The human factor

Already around 3200 BP pollen studies show a change in vegetation from forest to grass and savannah areas (Athens and  Ward 1999, 2002). This appears to be due to deliberate deforestation in order to create open areas for settlement and cultivation. Another factor for the changes in vegetation were the plant species that the Austronesian settlers deliberately introduced. These were not only edible plants such as taro (Colocasia esculenta), breadfruit (Artocarpus altilis) and bananas (Musa sp.) but also a number of trees species, whose wood was needed for building material, firewood, or for building boats. In addition, there are various medicinal plants that were indispensable for a successful settlement of a new island. Ornamental plants were also brought along for body decoration and to embellish the gardens in the villages.

Not only plants but also animals were introduced, namely pigs and rats. For the latter, it is still debated whether they were imported deliberately as a source of protein or whether the rats reached the remote islands as “stowaways” on board the boats. The introduction of dogs was usually also part of the Austronesian expansion, but to date no dog bones from the pre-contact era have been detected in Palau.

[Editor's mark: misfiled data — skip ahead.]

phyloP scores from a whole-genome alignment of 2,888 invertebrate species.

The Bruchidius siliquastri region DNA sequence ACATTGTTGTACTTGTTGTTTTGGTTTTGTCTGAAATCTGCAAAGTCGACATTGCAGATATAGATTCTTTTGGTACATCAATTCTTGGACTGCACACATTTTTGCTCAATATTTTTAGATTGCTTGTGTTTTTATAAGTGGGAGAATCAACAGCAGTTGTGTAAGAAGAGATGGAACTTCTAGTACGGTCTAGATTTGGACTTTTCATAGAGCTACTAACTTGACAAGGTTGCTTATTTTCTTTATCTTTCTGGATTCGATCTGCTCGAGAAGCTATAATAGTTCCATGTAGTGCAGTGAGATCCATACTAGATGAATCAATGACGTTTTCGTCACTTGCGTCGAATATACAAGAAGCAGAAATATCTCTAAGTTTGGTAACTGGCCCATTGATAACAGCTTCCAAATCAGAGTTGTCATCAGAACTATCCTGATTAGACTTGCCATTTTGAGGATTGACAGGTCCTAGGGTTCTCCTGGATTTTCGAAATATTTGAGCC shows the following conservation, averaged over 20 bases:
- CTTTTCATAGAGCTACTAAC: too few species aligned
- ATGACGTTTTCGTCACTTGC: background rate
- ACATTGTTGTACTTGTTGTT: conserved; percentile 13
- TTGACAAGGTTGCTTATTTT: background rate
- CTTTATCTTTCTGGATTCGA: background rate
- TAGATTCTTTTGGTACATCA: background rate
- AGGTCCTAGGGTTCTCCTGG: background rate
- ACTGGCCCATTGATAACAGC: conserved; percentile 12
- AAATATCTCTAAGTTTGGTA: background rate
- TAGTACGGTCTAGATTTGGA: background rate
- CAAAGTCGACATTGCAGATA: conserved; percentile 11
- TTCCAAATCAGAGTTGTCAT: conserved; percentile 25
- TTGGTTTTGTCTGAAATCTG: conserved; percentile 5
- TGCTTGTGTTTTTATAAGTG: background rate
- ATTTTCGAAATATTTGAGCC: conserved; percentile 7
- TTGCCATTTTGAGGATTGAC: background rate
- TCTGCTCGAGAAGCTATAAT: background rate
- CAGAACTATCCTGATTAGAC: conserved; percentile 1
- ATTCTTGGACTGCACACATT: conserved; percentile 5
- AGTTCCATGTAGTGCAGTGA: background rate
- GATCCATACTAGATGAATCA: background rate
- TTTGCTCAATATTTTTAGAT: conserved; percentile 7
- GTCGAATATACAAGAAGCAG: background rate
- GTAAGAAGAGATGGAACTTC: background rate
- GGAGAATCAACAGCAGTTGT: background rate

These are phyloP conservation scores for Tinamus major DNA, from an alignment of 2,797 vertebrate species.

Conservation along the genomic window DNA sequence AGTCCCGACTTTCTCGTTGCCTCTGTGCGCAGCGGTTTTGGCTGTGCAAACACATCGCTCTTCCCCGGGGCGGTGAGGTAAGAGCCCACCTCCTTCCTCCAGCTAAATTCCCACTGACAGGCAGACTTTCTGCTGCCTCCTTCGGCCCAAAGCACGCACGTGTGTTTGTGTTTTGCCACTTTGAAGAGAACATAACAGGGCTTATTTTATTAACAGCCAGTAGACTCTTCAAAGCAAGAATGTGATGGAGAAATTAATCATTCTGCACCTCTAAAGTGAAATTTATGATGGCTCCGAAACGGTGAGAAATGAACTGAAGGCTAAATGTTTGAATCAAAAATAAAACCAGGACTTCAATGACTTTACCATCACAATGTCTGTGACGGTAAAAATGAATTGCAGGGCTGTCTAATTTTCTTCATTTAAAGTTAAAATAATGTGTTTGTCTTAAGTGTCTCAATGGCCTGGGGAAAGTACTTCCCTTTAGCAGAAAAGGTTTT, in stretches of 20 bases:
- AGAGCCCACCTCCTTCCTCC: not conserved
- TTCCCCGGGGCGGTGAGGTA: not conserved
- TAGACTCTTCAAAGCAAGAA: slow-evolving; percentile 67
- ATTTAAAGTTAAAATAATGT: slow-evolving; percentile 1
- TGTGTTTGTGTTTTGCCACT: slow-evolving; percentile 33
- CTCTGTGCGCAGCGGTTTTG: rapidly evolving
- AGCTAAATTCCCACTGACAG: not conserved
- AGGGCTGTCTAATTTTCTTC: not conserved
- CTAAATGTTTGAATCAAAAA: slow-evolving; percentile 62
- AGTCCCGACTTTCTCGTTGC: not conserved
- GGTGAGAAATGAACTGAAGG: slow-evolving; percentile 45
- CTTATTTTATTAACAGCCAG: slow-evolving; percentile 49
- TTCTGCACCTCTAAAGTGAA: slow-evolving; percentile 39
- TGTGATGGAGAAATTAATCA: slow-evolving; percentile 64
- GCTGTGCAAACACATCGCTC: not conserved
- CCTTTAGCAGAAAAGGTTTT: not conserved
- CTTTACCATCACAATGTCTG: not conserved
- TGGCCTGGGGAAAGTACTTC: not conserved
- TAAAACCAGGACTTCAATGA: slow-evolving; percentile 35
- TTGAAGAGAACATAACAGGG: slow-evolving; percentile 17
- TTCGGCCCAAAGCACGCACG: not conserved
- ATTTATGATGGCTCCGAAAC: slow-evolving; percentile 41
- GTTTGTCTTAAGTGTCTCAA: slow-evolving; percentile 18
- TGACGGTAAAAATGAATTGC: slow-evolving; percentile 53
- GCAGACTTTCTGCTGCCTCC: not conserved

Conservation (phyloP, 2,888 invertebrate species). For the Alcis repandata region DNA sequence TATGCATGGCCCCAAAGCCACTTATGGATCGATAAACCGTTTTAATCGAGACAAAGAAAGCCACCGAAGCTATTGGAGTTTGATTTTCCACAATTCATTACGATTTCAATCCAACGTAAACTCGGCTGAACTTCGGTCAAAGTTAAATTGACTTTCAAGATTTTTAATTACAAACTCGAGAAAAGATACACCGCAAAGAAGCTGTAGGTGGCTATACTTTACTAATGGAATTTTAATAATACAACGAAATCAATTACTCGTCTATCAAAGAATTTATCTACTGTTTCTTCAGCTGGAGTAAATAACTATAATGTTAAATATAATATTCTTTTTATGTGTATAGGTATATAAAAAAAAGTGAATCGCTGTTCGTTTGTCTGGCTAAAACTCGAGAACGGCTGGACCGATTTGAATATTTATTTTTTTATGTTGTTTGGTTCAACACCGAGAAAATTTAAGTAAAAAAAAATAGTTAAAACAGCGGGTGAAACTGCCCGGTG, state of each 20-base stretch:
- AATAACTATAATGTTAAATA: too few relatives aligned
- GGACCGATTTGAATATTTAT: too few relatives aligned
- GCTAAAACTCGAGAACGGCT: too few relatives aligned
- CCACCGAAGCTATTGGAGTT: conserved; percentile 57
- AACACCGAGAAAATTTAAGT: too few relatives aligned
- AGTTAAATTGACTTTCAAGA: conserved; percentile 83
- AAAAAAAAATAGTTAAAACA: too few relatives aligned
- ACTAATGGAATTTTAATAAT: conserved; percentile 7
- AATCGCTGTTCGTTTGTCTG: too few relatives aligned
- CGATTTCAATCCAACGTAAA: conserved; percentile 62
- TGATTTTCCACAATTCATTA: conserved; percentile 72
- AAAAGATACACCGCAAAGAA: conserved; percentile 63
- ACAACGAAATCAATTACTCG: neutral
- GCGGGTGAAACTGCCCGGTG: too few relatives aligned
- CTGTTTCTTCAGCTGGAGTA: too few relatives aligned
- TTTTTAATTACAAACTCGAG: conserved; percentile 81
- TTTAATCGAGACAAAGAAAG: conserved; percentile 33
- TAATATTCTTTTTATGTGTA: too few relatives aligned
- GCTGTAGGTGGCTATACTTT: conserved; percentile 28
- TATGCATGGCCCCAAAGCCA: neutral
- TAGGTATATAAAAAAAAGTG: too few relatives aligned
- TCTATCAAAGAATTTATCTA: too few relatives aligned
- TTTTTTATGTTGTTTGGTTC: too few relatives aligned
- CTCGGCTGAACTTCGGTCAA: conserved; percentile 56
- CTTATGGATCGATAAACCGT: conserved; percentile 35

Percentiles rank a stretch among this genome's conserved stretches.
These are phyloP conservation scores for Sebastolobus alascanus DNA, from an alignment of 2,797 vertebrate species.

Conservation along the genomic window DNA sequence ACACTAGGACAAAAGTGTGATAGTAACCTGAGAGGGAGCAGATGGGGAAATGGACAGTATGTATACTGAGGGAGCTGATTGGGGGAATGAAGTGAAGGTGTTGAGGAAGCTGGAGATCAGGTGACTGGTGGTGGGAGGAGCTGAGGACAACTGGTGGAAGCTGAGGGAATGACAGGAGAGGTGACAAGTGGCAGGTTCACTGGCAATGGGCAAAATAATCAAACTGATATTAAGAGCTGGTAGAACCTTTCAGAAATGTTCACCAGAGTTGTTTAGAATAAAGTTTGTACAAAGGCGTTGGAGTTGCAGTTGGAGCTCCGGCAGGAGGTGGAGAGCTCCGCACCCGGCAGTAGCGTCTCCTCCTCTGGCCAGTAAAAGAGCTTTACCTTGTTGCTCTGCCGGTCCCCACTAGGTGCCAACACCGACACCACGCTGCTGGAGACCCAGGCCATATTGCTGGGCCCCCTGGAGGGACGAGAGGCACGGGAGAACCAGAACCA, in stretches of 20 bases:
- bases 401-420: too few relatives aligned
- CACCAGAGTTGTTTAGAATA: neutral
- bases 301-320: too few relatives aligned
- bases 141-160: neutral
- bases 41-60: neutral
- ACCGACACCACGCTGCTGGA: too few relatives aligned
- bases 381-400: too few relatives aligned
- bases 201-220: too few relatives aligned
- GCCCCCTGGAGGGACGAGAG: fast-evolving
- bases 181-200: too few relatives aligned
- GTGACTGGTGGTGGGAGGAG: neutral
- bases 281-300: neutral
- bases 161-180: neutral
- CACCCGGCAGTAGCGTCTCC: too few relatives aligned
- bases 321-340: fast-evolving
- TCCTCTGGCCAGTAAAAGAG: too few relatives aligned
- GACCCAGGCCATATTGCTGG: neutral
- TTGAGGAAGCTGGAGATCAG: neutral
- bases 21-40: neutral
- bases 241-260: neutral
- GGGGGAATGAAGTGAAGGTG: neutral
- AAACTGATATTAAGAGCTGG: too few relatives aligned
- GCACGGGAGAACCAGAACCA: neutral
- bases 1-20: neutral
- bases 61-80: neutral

The introduced animal species had a major impact on the islands' ecosystem. The growing number of rats had a direct impact on the population of land and sea birds. On many islands, a direct connection can be seen between the introduction of rats and the extinction or sharp decline of many bird species. Domestic or feral pigs also have many disadvantages for the ecosystem. As omnivores, they directly compete directly with humans for food resources. Therefore, on some Pacific islands, pigs were deliberately extirpated before the arrival of the first Europeans, as they not only caused destruction in the planted gardens, but also severely damaged the natural vegetation by digging for food. Palau is one of the archipelagos where pigs were exterminated (cf. Clark et al. 2013).


Challenges of an Island Ecosystem
The human factor
The monumental earthworks of Babeldaob
The first contact with the outside world
Brief history and state of research
Open questions
Geoarchaeological and archaeological research
Involvement of the local population
Project data